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Fayette needs maturity among townspeople, skillful leadership to move on from Mellor episode

 

02-14-2019

 

It’s time for Fayette to move on from the Tracy Mellor episode. Doing so will require maturity and civility among townspeople, and skillful leadership in town government.

After reviewing the circumstances that made it possible for Tracy Mellor, the town clerk for nearly 20 years, to steal at least $300,000, the Utah state auditor suggested that perhaps Fayette should go out of business as a town.

We don’t agree. Fayette is a fairly compact residential development. It has a water system, streets, a cemetery, a city park, cityowned springs that are used for recreation and a town hall. Fayette is, in fact, a town and should continue to govern itself.

Last week, Brenda Leifson, who took office at the beginning of 2018, turned in her keys to city hall. We have to assume she resigned in response to pressure from behind the scenes. If so, it’s unfortunate.

Leifson, in fact, is the heroine of the whole Tracy Mellor episode. Probably a dozen people served as mayors or town board members between 2009 and 2017. In that time, no town offi cial detected the fact that Mellor was writing checks to her and her husband’s home-based business without the business doing anything for the town. None of those people figured out she was sometimes writing checks to herself for money she hadn’t earned.

It only took Leifson only a couple weeks after taking office to figure out Mellor was stealing, to confront her and to call in the Sheriff ’s Office. That led to Mellor being prosecuted, pleading guilty and being sentenced.

Ironically, a few months after Mellor was caught, members of the town board accused Leifson herself of financial impropriety. Th e Sheriff ’s Office launched another investigation.

The allegations against Leifson were a completely different breed of cat from Mellor’s behavior. It was alleged Leifson had given someone a deduction from his utility account in return for doing some work for the town. If that happened, it’s not the best way to pay someone. But the person who got the benefit did do work for the town.

There was also an allegation Leifson had spent too much on a hotel bill while attending a conference in behalf of town. Whether the bill was too high can be disputed, but if it was, the amount at stake was $100 or so.

Suffice it to say, the investigation of Leifson did not lead to any charges.

Since the state auditor’s report came out criticizing past town officials for insufficient oversight of town finances, some of those officials have jumped to their own defense.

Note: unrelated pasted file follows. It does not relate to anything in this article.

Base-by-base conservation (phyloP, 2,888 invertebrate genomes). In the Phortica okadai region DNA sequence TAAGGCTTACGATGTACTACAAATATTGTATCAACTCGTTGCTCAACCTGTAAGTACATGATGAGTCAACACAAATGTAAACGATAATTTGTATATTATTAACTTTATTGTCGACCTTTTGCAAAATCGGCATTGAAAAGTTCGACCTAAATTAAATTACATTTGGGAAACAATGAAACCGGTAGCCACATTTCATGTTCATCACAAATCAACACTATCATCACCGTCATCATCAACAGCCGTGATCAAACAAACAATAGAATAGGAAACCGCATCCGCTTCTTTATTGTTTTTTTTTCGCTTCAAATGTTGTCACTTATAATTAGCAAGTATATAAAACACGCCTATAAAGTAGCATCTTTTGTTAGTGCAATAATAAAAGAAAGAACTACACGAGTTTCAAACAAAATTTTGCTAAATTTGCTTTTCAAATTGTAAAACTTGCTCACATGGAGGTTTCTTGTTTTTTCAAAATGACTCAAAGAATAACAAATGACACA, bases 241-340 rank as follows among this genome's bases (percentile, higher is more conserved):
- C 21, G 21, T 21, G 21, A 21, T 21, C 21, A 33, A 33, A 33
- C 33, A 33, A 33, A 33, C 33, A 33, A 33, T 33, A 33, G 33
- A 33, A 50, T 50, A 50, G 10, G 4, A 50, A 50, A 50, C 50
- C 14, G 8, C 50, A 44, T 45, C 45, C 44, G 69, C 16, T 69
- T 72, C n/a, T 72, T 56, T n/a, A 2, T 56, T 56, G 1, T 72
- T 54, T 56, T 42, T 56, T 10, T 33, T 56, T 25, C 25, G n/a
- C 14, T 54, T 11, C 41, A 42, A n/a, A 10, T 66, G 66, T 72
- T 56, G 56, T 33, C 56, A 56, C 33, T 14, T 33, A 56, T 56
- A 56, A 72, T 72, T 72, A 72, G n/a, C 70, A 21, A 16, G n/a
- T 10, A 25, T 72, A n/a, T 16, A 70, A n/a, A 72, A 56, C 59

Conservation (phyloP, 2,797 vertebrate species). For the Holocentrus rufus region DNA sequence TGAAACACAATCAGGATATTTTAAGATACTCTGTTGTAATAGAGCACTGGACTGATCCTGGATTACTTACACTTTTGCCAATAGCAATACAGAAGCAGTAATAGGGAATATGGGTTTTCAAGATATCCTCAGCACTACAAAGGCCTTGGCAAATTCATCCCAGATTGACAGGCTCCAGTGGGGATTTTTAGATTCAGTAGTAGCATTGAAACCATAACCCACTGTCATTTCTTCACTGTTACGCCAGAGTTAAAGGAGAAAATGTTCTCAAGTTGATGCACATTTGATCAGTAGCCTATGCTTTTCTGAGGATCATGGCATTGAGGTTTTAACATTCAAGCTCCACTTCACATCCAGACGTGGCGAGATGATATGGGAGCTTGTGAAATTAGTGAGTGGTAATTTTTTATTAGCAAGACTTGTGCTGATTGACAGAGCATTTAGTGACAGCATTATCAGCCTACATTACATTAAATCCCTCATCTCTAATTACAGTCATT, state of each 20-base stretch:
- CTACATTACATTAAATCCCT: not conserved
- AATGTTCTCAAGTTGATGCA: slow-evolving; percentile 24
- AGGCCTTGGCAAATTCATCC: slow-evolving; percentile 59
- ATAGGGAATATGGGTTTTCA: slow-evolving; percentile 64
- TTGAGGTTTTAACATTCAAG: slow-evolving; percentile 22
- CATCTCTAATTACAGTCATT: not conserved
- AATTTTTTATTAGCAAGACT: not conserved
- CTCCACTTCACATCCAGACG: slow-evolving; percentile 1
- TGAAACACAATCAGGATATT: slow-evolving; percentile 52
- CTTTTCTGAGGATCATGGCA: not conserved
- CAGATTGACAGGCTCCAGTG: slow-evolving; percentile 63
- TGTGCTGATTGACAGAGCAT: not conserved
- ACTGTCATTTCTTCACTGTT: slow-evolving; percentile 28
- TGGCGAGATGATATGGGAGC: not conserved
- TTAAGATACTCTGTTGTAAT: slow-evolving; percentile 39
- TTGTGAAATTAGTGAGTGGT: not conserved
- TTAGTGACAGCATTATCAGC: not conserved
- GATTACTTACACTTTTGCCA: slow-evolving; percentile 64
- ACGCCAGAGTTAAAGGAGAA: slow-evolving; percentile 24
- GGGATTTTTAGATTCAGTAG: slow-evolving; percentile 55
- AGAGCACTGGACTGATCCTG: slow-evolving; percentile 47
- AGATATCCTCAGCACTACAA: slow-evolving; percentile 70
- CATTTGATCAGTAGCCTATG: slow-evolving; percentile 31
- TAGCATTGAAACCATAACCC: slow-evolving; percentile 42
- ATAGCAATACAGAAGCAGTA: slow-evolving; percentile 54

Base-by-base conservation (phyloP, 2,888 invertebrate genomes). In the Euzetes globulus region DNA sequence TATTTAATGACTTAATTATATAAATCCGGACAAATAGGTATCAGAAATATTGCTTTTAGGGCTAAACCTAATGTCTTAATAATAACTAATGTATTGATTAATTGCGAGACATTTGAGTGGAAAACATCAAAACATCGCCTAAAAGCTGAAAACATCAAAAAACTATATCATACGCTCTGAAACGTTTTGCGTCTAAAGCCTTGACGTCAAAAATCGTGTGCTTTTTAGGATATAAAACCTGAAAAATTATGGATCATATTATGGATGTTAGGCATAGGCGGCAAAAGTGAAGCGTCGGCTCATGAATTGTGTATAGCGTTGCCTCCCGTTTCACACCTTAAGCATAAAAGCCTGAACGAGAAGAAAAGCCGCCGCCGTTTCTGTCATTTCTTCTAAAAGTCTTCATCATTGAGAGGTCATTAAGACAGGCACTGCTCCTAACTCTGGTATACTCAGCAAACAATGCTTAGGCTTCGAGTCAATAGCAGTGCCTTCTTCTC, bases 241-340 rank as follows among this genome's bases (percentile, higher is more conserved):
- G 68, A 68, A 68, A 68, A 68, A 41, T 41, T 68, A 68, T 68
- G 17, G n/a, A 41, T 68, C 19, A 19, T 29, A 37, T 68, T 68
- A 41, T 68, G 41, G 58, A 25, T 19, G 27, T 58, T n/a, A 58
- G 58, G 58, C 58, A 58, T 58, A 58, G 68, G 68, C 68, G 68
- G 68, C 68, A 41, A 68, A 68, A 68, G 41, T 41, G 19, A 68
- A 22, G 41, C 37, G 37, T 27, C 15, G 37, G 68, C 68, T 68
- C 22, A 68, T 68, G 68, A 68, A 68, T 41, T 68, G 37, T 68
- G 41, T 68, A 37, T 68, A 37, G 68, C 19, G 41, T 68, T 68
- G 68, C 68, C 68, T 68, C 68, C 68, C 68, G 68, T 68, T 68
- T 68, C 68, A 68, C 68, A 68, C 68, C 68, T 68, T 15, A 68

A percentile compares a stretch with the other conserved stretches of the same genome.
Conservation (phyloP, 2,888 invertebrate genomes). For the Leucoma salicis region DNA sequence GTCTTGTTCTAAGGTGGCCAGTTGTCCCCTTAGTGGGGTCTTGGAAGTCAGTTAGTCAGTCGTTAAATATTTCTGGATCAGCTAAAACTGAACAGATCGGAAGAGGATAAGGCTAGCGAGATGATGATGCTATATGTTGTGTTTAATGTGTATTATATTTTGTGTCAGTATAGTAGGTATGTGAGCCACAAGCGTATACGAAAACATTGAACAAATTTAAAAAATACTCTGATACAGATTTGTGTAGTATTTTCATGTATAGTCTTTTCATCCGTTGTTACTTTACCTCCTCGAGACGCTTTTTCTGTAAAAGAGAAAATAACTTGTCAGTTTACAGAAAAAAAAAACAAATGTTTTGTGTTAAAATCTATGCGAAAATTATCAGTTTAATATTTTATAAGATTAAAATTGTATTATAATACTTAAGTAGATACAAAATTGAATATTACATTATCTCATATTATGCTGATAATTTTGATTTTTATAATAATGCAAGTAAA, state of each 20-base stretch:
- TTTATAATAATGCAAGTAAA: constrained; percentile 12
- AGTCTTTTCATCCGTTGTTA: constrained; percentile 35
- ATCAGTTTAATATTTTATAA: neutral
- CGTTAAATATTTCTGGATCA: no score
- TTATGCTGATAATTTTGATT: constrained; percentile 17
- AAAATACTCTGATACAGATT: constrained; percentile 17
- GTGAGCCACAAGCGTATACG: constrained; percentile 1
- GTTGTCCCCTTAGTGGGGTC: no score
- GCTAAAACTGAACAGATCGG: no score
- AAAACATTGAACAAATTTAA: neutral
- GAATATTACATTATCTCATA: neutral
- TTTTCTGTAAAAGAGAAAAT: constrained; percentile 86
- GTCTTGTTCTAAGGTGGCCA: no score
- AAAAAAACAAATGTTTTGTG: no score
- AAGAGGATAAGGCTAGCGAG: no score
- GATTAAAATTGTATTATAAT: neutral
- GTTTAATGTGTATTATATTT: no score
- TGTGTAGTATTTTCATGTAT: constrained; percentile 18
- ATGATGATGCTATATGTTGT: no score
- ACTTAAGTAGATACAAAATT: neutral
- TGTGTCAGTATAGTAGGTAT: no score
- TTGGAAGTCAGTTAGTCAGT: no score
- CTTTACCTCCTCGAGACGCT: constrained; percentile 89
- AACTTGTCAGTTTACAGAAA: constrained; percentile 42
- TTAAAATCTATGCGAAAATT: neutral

At a meeting last week, a former mayor said a lot of state laws telling municipalities how to operate aren’t practical for a small town like Fayette where officials serve without compensation and where historically much of the work of the town has been done by volunteers.

We beg to differ. We don’t believe the requirements—such as posting minutes on the public notice website promptly after town board meetings and approving a register of expenses each month before checks are issued—are onerous. Rather, the laws are common sense. They are designed to prevent the very types of abuses Tracy Mellor has been found to have committed.

Fayette has followed many of the laws but been lax about some of them. Other towns in Sanpete with populations under 500, including Wales, Sterling and Mayfield, don’t seem to have problems complying with the laws.

Nonetheless, If Fayette has fallen short in the past, we say, “It’s water under the bridge.” It’s too late to point figures or make excuses. Th e agenda now must be to bring the town into compliance with all state requirements.

It seems apparent that some of the blaming, excuse-making and divisions that have come out at town board meetings and in the community have been a long familial lines. It hasn’t been the Hatfields and McCoys, but rather, some historic extended families defending their family members while other families have excoriated Mellor and her supporters.

With Leifson gone, Fayette needs a new mayor of the highest caliber, someone who can learn all about state law and best practices for running towns (the Utah League of Cities and Towns provides technical assistance and training), clean up the books, hire and oversee such employees (part-time or full- time) as the town can afford, and try to heal the social divisions.

There’s no reason Fayette can’t emerge from the Mellor fiasco in far better shape than in the past—even as a model small town in Utah.

And there’s some good news. The town can expect a windfall in the form of the $153,000 in restitution Mellor is required to pay, plus hopefully another $150,000 from insurance covering the rest of the money the state auditor’s office found she took. The new mayor, with the town board and citizens, gets to decide how to spend that money for the benefit of the town.